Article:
During certain times of the year, staying sober is liable to become a little bit more difficult. This is typically the case when holidays crop up that seem to revolve solely around excessive drinking – holidays like St Patrick’s Day, Cinco de Mayo, the 4th of July and… well, any holiday, really. For most of us, the holiday season (predominantly Christmas and New Years) features a great number of booze-fueled holiday parties, from White Elephant gift exchanges with friends and ugly sweater parties with co-workers to family dinners and get-togethers that somehow always happened to end in big political blowouts. This year, with the COVID-related restrictions and another looming round of nationwide lockdowns, the holiday season will look a little bit different. It might prove to be a tad bit easier to avoid holiday parties, seeing as most will probably be canceled in the first place. However, there will undeniably be a unique set of stressors and relapse triggers that go hand-in-hand with these newfound restrictions and guidelines.
Staying Sober Over the Holidays – COVID-Related Stressors
Below are a few examples of ways in which coronavirus could complicate the holiday season for men and women who are in recovery:
Social isolation. While many of us do have slightly (or severely) dysfunctional families, many of us still enjoy returning home for the holidays and visiting with relatives and old friends. This year, doing so might not be possible. For this reason, it is important to do what you can to ward off feelings of loneliness by staying in touch with members of your sober support system and staying engaged in other ways.
Fear of the unknown. This is a totally unprecedented time for all of us, and as we do our very best to navigate the new and unfamiliar circumstances, we also have to navigate the stress that tends to go hand in hand with not knowing exactly what comes next. As recovering addicts and alcoholics, many of us like to stay in control of our own lives – we have “control freak” tendencies (for lack of a better term), and we don’t like leaving our fate up to anyone else (other than our higher powers, perhaps). Because we are dealing with such unique circumstances, we truly have to learn how to operate without knowing what the next day will bring.
Increased financial insecurity. As it stands, we tend to spend a lot more during the holidays than we do during any other time of year. We spring for expensive presents for our loved ones, whip up fancy dishes to participate in holiday-themed potlucks and potentially spend money on things like traveling home (airfare isn’t cheap). This year, many of us are dealing with unexpected job loss, ongoing struggles with the unemployment department, pay cuts and a range of other financial issues and concerns. Cyclical closings and reopenings combined with the traditional stress of the holiday season can be a recipe for relapse if we do not learn how to effectively combat our financial relapse triggers.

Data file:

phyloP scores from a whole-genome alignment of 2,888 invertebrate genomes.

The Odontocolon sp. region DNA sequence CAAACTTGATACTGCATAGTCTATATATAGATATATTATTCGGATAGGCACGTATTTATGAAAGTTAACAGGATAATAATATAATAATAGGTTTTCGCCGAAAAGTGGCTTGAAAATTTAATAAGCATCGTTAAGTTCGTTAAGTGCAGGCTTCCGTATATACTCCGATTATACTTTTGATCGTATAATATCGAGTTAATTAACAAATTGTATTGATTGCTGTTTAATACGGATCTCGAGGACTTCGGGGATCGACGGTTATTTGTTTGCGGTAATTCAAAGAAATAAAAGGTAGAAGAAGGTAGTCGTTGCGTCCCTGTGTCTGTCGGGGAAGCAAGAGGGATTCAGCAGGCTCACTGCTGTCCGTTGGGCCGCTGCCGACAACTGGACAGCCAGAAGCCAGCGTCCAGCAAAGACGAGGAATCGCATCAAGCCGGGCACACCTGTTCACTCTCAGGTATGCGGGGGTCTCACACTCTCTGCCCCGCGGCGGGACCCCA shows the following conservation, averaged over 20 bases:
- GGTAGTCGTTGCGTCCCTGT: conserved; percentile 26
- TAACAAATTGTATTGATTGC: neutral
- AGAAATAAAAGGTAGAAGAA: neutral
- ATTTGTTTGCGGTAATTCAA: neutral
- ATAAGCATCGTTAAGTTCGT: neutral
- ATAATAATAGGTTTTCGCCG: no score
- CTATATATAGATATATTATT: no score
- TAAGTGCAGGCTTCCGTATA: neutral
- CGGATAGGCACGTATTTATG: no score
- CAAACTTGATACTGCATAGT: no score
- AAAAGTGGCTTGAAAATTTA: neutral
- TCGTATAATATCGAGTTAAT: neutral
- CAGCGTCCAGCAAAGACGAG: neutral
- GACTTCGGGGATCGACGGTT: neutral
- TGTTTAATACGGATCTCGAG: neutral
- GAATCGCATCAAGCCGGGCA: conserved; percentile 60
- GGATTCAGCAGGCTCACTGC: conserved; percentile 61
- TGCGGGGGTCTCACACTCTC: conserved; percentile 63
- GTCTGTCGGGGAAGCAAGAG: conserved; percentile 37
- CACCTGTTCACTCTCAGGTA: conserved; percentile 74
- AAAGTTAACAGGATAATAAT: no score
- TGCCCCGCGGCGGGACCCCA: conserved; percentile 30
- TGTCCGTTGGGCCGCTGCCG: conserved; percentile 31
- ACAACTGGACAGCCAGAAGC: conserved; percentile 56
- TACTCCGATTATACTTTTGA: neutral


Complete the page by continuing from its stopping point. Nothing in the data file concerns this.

An unwanted change to routine. As previously mentioned, we tend to be a tad bit controlling – any change to our daily routine has the potential to throw us completely off kilter. Most of us have developed a day-to-day routine that includes our personal program of recovery, and includes things like attending the same 12-step meetings every week and meeting one-on-one with a therapist. COVID-related restrictions have really thrown a wrench in the majority of our daily plans. Learning to adapt is not always easy, but it is necessary.
How to Stay Sober in the Face of Adversity
So how does one stay sober in light of these additional stressors and relapse triggers? There are several steps you can take to ensure that you make it through the holiday season with you sobriety – and your sanity – completely intact. Take the following advice into careful consideration before making any major plans – and remember that you can always reach out to Chapel Hill Detox for additional insight and tips on maintaining your recovery.
Make sure that you have at least five sober friends on speed dial if you are going to a potentially triggering holiday event. There are few techniques more effective than stepping outside for a breath of fresh air and giving a trusted friend a call to discuss your current circumstances. If you know you’ll be attending a holiday party or another social event, let some people know ahead of time, and inform them that if they see your number pop up on their cell phone it is probably an emergency.